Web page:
Changes, we all live through them. We all have to deal with them, accept, complain–whatever. The next generation won’t give a damn about the way WE lived, they are concerned with their own way of life–hey, that’s just the way it is. But I like to think when it comes to Surf City and Topsail Island, that I got the best. The above photo is of myself and my sister, Mary Ellen, when the sand dunes where everywhere-that’s where we played if we weren’t running through the marshes, climbing old water oaks and the bumble bee towers. If you wanted a treat you could walk up to the Cooler and get a fancy soft serve ice cream from Miss Inez. You didn’t need a license to surf fish, so I did lots of that, and then Lewis Williamson always had a lower price for kids to fish on Barnacle Bills Fishing Pier. If you wanted an inexpensive floating device for the ocean, my father would sell you an inner tube at the Surf City Texaco station.Those of us who were military brats got to go to the VFW with our parents and listen to music, dance, and play outside on trees and tire swings, fish in the marsh and catch frogs. Weekends we went to South Topsail and the skating rink, then we played putt putt. One thing about Topsail Beach, they have kept the place looking much as it did back in the day. (Thank you Topsail Beach please don’t sell out).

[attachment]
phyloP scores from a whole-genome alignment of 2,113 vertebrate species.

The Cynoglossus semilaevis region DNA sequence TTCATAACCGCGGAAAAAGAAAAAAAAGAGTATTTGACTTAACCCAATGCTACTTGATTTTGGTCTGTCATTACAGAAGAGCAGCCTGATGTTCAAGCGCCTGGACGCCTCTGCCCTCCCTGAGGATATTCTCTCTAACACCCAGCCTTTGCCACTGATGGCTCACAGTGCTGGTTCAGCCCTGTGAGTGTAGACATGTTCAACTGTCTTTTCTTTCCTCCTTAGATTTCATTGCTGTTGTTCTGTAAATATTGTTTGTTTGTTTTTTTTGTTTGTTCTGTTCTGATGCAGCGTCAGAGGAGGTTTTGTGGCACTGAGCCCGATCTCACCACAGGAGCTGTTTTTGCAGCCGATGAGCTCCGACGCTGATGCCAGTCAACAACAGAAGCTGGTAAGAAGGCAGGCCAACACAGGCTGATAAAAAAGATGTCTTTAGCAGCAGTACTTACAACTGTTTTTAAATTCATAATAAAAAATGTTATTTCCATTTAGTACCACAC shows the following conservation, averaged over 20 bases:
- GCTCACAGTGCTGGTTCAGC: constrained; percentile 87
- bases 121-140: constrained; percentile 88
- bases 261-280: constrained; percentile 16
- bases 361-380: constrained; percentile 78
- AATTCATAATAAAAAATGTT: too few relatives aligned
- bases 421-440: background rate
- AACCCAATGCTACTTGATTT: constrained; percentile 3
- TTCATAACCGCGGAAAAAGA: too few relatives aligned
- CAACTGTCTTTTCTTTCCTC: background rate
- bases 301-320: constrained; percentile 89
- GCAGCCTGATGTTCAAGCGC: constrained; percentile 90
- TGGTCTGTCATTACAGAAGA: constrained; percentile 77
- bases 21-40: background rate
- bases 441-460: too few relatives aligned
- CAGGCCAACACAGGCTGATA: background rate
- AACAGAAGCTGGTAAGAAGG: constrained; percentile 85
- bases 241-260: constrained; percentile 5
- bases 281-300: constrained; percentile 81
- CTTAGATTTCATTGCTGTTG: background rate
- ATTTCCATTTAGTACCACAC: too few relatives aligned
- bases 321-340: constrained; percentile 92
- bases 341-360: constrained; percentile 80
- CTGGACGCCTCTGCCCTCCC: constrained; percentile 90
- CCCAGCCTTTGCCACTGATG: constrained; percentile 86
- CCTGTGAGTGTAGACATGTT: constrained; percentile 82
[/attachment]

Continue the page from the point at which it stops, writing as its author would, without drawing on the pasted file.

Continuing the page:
Yes, change happens. I guess priorities factor into that change. Who is calling the shots and their agenda is what determines it. I’ve lived enough places to know that greed should never be the determining factor. The island itself should be that. Oh well, I could go on and on, but will save that for later, or you could read the Topsail Island Trilogy and find out what it was like once upon a time. Thank you for reading.

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